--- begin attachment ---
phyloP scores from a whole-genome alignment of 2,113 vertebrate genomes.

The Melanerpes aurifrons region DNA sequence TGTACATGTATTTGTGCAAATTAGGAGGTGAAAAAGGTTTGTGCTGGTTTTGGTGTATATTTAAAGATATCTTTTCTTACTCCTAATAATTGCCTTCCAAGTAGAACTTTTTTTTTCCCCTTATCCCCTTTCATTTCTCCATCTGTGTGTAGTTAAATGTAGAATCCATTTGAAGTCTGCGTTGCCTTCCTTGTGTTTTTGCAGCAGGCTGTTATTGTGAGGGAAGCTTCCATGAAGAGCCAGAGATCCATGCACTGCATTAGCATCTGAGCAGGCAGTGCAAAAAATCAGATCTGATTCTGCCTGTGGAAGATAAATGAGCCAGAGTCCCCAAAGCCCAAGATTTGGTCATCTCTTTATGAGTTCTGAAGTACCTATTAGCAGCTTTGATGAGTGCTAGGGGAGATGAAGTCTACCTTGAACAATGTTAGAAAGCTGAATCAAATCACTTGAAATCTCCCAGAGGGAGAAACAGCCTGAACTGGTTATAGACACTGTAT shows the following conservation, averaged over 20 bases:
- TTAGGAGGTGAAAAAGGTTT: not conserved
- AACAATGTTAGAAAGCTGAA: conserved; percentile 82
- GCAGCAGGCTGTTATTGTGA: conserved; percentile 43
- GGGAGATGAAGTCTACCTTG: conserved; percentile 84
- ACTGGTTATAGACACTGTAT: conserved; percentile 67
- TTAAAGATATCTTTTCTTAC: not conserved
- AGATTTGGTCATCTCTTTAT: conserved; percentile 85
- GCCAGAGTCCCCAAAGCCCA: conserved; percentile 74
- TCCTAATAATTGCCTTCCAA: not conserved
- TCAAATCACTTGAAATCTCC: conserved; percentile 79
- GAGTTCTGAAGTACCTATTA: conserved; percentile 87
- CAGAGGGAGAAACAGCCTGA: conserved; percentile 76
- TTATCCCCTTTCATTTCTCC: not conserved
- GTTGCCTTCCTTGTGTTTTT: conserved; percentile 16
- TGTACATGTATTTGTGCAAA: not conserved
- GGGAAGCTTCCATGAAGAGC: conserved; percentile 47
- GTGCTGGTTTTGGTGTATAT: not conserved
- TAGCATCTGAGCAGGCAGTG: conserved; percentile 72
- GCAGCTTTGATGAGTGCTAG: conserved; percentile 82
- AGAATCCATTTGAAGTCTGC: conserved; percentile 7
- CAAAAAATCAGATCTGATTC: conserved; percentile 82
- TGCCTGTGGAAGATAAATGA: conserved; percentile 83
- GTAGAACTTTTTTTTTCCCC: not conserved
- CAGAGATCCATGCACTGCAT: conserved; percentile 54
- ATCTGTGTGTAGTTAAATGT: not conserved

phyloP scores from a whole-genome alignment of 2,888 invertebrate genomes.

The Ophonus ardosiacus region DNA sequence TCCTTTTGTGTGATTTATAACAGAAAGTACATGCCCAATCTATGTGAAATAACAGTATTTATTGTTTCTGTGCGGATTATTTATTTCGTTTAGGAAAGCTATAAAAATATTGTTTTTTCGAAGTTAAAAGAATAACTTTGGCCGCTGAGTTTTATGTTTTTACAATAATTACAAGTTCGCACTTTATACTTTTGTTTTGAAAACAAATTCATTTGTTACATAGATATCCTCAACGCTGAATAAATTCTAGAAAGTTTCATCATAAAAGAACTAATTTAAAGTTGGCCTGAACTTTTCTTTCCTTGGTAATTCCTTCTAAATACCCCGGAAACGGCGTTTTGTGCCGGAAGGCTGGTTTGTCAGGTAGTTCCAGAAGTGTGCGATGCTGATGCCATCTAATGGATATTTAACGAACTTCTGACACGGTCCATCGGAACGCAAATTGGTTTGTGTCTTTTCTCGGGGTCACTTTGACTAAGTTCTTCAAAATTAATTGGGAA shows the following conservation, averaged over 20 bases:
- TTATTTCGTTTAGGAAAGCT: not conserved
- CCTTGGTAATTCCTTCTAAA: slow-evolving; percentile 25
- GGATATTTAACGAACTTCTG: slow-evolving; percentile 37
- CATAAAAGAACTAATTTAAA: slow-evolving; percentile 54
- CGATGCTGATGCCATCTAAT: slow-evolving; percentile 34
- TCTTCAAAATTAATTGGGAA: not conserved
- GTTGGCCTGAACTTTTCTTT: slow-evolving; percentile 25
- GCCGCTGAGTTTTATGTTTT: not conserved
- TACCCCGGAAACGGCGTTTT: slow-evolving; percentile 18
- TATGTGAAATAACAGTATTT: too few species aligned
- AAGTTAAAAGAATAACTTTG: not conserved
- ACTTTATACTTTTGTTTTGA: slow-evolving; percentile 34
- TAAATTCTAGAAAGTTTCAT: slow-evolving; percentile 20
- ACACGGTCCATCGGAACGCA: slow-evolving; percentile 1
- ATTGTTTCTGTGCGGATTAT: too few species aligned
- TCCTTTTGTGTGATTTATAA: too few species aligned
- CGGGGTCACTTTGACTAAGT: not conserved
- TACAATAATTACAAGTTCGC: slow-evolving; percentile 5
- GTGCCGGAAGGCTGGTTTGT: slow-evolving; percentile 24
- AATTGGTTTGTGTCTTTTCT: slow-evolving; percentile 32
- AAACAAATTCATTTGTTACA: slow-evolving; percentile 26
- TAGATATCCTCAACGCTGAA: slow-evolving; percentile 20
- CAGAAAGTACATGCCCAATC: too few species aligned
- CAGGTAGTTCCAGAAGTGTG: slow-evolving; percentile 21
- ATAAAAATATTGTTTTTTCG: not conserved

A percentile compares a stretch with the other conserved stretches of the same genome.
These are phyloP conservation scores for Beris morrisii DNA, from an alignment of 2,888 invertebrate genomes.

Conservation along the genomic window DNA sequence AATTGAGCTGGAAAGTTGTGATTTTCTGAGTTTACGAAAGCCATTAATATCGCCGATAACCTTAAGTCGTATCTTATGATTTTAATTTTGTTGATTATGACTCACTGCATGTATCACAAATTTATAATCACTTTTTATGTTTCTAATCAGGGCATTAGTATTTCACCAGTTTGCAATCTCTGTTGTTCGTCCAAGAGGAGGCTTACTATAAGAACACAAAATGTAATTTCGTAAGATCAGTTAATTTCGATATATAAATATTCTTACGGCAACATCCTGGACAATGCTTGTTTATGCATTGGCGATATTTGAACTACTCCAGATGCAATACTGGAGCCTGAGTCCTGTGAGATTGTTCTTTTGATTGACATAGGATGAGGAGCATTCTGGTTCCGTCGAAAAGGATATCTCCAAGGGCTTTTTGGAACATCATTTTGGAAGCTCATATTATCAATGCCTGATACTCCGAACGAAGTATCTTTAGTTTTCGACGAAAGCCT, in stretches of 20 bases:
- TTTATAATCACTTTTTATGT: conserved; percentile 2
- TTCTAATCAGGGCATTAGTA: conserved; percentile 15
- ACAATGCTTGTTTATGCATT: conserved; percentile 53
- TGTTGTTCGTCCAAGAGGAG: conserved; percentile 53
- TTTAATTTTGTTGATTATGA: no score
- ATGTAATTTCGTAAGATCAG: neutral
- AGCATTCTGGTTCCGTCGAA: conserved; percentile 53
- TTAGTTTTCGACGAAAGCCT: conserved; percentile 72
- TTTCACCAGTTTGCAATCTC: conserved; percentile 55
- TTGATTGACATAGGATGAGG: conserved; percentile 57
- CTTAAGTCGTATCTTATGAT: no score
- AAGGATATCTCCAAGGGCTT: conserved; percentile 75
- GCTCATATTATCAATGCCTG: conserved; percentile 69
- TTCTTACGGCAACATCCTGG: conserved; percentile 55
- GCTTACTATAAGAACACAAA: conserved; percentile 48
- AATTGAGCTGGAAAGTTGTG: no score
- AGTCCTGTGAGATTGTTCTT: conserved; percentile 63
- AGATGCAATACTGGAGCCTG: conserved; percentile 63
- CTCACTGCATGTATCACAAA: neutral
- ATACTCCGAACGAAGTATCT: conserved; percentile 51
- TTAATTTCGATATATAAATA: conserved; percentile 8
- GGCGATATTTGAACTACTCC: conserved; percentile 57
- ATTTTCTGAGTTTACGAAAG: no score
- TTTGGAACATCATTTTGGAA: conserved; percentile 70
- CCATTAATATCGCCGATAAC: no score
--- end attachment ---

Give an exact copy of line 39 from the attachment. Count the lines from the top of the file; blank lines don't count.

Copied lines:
- TATGTGAAATAACAGTATTT: too few species aligned